David Thompson moved to the United States from Ontario, Canada, at age 18. He’s lived here ever since and loves it. But when he and wife Cathy first visited Grandfather Mountain in 2008, something significant happened.
He turned to his wife and said, “Cathy, I found my home.”
David said he was emotional in that moment. It is similar to where he grew up—the trees, the terrain, the kind of flowers, the rocks, the moss, the mushrooms, the temperature. And there was something more.
“I think Grandfather is a special place,” he said. “And I think anyone who thinks this is simply an attraction with a toll gate hasn’t spent time here. It’s a nature conservation and education place; that’s what it is.”
Over the past three summers, David has participated in almost every Adult Field Course offered by the team of naturalists at Grandfather. When he and Cathy learned about the vision for the new Conservation Campus, they wanted to be a part of it. The pandemic has only strengthened their belief in how important it will be for visitors and future generations.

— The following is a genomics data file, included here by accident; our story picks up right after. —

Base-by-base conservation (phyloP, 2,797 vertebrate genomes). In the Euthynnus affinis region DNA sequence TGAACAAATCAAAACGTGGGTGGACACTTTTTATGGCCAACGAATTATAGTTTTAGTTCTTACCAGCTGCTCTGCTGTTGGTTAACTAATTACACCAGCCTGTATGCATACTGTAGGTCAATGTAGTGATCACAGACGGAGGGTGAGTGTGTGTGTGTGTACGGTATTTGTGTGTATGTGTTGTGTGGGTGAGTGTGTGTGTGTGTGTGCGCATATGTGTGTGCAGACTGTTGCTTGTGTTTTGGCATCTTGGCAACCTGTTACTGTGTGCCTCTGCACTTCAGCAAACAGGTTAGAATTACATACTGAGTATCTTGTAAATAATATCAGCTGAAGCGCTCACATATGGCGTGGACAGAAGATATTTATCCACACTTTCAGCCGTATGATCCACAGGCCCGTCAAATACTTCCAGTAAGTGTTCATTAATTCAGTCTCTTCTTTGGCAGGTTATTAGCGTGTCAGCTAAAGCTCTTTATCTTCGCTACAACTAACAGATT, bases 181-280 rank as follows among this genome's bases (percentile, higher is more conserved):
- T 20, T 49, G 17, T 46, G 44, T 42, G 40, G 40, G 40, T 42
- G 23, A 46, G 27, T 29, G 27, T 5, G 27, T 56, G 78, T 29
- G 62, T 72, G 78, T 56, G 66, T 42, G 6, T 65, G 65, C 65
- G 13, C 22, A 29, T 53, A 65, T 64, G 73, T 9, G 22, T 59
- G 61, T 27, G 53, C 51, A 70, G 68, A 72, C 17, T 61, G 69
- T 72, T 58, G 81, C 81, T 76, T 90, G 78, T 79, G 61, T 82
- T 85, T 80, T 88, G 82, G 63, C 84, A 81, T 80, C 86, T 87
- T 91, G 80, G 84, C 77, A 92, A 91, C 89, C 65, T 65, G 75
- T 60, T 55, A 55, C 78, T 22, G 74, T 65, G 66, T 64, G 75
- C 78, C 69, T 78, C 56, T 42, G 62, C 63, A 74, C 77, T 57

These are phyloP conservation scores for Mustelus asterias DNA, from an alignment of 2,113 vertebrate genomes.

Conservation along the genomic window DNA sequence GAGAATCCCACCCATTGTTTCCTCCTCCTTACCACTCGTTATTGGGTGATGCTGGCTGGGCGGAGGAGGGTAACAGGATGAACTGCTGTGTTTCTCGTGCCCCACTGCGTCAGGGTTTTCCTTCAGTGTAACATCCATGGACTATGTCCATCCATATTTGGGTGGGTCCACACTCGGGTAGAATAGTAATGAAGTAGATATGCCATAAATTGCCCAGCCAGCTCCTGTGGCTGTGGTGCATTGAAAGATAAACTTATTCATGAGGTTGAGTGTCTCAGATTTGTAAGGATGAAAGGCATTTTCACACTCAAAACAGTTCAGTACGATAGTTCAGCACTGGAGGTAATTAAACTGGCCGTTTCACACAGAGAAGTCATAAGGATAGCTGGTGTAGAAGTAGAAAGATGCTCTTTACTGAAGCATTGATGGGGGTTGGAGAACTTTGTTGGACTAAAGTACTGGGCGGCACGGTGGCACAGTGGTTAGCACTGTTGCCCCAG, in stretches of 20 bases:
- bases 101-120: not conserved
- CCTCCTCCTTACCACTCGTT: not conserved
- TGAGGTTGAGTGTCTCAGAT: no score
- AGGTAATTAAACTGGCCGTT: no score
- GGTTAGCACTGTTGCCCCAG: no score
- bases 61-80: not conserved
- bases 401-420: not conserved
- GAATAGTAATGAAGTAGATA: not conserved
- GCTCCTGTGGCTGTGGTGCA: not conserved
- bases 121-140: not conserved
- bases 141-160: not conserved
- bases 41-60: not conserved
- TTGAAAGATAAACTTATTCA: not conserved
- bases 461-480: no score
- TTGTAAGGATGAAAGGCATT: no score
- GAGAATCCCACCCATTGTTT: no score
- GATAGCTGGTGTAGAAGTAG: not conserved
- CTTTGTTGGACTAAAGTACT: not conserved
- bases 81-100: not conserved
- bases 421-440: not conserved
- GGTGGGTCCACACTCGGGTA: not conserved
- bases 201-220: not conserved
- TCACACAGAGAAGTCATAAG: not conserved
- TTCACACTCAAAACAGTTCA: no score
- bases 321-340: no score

“A lot of families and people and schools and states and governments are waking up to the need to go outside and ride a bike or go for a walk through the woods,” David said. “I think the timing of that facility is perfect for where we are today and for what we really need. And it really inspired us. We first made a commitment and then we got so excited, we added to it.”
They value their connection to the Mountain, the dedicated staff members and the many people who are coming together to expand the conservation and environmental mission of the Grandfather Mountain Stewardship Foundation.
“I think making that investment made Cathy and me feel like a part of the team,” he said. “That’s what it did. We felt like, ‘Hey, we’re on the team. We’re not just going up, walking around and bringing friends. We feel like we have ownership. That is a big deal.”
Acer rubrum, the red maple, is one of the most common and widespread deciduous trees of eastern and central North America. The U.S. Forest service recognizes it as the most abundant native tree in eastern North America. Over most of its range, red maple is adaptable to a very wide range of site conditions, perhaps more so than any other tree in eastern North America. It can be found growing in swamps, on poor dry soils and almost anywhere in between. The species is a vital part of forest regeneration. At maturity, it often attains a height of around 100 feet. Its flowers, petioles, twigs and seeds are all red to varying degrees. Many of its features, especially its leaves, are quite variable in form. Among these features, however, it is best known for its brilliant deep scarlet foliage in autumn. These trees are an important food source for wildlife. They are used commercially on a small scale for maple syrup production, as well as for furniture, flooring, woodwork, plywood and firewood.